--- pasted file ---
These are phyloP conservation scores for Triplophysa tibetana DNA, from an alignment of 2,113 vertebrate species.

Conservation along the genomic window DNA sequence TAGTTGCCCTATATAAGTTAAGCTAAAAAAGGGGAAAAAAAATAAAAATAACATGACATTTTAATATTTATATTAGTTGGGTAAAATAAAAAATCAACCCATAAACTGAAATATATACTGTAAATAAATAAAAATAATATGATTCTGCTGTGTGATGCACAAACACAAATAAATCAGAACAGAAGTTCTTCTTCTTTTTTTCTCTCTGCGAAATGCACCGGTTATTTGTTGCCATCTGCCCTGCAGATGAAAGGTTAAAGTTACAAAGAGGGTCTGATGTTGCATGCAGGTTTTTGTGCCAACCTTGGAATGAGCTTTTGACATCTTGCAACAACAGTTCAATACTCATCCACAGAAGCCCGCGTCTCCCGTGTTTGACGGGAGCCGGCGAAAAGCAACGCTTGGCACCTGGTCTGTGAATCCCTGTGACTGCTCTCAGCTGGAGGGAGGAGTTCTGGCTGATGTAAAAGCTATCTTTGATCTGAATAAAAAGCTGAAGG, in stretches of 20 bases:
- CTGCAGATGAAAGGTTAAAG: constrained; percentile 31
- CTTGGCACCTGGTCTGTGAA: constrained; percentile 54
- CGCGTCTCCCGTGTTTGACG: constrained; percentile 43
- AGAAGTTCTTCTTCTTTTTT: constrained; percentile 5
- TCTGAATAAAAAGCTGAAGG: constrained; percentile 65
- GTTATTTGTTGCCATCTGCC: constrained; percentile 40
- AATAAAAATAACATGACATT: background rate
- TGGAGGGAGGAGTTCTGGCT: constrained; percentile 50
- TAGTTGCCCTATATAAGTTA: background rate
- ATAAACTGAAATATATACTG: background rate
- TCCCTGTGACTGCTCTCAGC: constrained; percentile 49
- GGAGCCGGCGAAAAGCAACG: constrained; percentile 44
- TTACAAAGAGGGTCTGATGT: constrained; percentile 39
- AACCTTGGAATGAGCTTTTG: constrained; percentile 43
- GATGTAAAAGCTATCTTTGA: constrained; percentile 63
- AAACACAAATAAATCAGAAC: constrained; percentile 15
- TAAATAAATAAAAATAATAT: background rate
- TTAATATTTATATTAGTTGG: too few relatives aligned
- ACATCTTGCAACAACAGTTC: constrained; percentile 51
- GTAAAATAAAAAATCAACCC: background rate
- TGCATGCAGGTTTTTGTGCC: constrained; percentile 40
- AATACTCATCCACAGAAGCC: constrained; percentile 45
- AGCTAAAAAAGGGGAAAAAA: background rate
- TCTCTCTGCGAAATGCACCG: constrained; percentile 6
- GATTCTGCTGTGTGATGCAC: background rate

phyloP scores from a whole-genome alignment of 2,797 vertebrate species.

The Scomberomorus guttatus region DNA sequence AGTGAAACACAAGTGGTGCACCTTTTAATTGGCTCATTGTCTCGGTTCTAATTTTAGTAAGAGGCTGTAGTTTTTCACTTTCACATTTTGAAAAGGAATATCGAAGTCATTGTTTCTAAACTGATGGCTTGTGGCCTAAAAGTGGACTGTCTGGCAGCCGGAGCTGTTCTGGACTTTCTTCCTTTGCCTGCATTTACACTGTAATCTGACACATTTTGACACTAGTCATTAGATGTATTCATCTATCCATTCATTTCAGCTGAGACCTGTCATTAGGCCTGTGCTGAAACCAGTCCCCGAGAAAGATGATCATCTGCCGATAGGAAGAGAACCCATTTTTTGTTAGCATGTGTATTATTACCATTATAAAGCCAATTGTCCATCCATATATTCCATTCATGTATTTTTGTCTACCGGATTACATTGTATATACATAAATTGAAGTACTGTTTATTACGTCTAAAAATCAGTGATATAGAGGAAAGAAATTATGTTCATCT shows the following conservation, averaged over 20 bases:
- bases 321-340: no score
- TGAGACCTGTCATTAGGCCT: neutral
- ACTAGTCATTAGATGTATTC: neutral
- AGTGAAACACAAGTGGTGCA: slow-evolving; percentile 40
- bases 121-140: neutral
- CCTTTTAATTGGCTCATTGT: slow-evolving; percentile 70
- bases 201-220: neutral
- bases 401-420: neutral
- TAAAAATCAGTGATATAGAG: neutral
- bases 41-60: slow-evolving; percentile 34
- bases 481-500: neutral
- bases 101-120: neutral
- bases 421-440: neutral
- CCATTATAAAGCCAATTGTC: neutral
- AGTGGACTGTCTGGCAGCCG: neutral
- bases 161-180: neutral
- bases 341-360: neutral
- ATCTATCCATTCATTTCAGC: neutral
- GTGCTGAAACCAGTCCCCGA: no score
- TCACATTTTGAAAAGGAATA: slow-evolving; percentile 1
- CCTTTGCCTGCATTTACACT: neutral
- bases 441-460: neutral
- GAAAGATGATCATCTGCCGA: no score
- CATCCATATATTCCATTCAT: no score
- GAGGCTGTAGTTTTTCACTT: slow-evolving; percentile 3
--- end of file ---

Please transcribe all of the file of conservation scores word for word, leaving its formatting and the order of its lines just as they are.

These are phyloP conservation scores for Triplophysa tibetana DNA, from an alignment of 2,113 vertebrate species.

Conservation along the genomic window DNA sequence TAGTTGCCCTATATAAGTTAAGCTAAAAAAGGGGAAAAAAAATAAAAATAACATGACATTTTAATATTTATATTAGTTGGGTAAAATAAAAAATCAACCCATAAACTGAAATATATACTGTAAATAAATAAAAATAATATGATTCTGCTGTGTGATGCACAAACACAAATAAATCAGAACAGAAGTTCTTCTTCTTTTTTTCTCTCTGCGAAATGCACCGGTTATTTGTTGCCATCTGCCCTGCAGATGAAAGGTTAAAGTTACAAAGAGGGTCTGATGTTGCATGCAGGTTTTTGTGCCAACCTTGGAATGAGCTTTTGACATCTTGCAACAACAGTTCAATACTCATCCACAGAAGCCCGCGTCTCCCGTGTTTGACGGGAGCCGGCGAAAAGCAACGCTTGGCACCTGGTCTGTGAATCCCTGTGACTGCTCTCAGCTGGAGGGAGGAGTTCTGGCTGATGTAAAAGCTATCTTTGATCTGAATAAAAAGCTGAAGG, in stretches of 20 bases:
- CTGCAGATGAAAGGTTAAAG: constrained; percentile 31
- CTTGGCACCTGGTCTGTGAA: constrained; percentile 54
- CGCGTCTCCCGTGTTTGACG: constrained; percentile 43
- AGAAGTTCTTCTTCTTTTTT: constrained; percentile 5
- TCTGAATAAAAAGCTGAAGG: constrained; percentile 65
- GTTATTTGTTGCCATCTGCC: constrained; percentile 40
- AATAAAAATAACATGACATT: background rate
- TGGAGGGAGGAGTTCTGGCT: constrained; percentile 50
- TAGTTGCCCTATATAAGTTA: background rate
- ATAAACTGAAATATATACTG: background rate
- TCCCTGTGACTGCTCTCAGC: constrained; percentile 49
- GGAGCCGGCGAAAAGCAACG: constrained; percentile 44
- TTACAAAGAGGGTCTGATGT: constrained; percentile 39
- AACCTTGGAATGAGCTTTTG: constrained; percentile 43
- GATGTAAAAGCTATCTTTGA: constrained; percentile 63
- AAACACAAATAAATCAGAAC: constrained; percentile 15
- TAAATAAATAAAAATAATAT: background rate
- TTAATATTTATATTAGTTGG: too few relatives aligned
- ACATCTTGCAACAACAGTTC: constrained; percentile 51
- GTAAAATAAAAAATCAACCC: background rate
- TGCATGCAGGTTTTTGTGCC: constrained; percentile 40
- AATACTCATCCACAGAAGCC: constrained; percentile 45
- AGCTAAAAAAGGGGAAAAAA: background rate
- TCTCTCTGCGAAATGCACCG: constrained; percentile 6
- GATTCTGCTGTGTGATGCAC: background rate

phyloP scores from a whole-genome alignment of 2,797 vertebrate species.

The Scomberomorus guttatus region DNA sequence AGTGAAACACAAGTGGTGCACCTTTTAATTGGCTCATTGTCTCGGTTCTAATTTTAGTAAGAGGCTGTAGTTTTTCACTTTCACATTTTGAAAAGGAATATCGAAGTCATTGTTTCTAAACTGATGGCTTGTGGCCTAAAAGTGGACTGTCTGGCAGCCGGAGCTGTTCTGGACTTTCTTCCTTTGCCTGCATTTACACTGTAATCTGACACATTTTGACACTAGTCATTAGATGTATTCATCTATCCATTCATTTCAGCTGAGACCTGTCATTAGGCCTGTGCTGAAACCAGTCCCCGAGAAAGATGATCATCTGCCGATAGGAAGAGAACCCATTTTTTGTTAGCATGTGTATTATTACCATTATAAAGCCAATTGTCCATCCATATATTCCATTCATGTATTTTTGTCTACCGGATTACATTGTATATACATAAATTGAAGTACTGTTTATTACGTCTAAAAATCAGTGATATAGAGGAAAGAAATTATGTTCATCT shows the following conservation, averaged over 20 bases:
- bases 321-340: no score
- TGAGACCTGTCATTAGGCCT: neutral
- ACTAGTCATTAGATGTATTC: neutral
- AGTGAAACACAAGTGGTGCA: slow-evolving; percentile 40
- bases 121-140: neutral
- CCTTTTAATTGGCTCATTGT: slow-evolving; percentile 70
- bases 201-220: neutral
- bases 401-420: neutral
- TAAAAATCAGTGATATAGAG: neutral
- bases 41-60: slow-evolving; percentile 34
- bases 481-500: neutral
- bases 101-120: neutral
- bases 421-440: neutral
- CCATTATAAAGCCAATTGTC: neutral
- AGTGGACTGTCTGGCAGCCG: neutral
- bases 161-180: neutral
- bases 341-360: neutral
- ATCTATCCATTCATTTCAGC: neutral
- GTGCTGAAACCAGTCCCCGA: no score
- TCACATTTTGAAAAGGAATA: slow-evolving; percentile 1
- CCTTTGCCTGCATTTACACT: neutral
- bases 441-460: neutral
- GAAAGATGATCATCTGCCGA: no score
- CATCCATATATTCCATTCAT: no score
- GAGGCTGTAGTTTTTCACTT: slow-evolving; percentile 3